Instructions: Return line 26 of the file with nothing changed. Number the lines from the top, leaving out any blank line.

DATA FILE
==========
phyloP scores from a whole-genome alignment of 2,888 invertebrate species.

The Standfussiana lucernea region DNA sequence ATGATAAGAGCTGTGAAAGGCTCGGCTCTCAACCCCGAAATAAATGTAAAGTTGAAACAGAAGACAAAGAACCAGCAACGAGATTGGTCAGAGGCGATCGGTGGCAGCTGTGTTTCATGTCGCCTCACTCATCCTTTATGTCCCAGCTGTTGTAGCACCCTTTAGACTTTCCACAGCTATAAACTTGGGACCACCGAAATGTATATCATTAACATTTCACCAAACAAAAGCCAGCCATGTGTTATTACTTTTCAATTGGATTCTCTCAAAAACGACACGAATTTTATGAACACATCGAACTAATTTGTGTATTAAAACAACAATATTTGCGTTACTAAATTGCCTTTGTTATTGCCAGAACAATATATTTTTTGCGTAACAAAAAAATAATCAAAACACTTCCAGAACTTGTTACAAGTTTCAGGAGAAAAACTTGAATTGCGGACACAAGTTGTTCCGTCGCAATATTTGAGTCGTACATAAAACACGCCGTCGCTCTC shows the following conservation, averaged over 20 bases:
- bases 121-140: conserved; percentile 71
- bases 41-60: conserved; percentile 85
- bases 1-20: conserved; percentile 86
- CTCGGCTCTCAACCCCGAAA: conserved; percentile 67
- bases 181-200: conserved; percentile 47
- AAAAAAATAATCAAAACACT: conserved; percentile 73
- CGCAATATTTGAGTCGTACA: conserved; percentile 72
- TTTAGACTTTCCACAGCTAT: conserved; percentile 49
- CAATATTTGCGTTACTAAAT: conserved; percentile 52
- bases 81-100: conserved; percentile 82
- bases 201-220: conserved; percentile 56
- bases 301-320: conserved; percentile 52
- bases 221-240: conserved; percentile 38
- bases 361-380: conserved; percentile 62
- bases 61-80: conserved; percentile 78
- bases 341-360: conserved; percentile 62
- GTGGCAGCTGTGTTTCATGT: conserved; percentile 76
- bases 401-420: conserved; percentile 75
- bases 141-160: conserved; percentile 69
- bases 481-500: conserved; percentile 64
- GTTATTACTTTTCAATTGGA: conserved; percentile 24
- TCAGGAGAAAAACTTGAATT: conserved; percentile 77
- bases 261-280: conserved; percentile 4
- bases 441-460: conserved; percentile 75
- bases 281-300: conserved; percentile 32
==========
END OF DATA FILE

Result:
- bases 441-460: conserved; percentile 75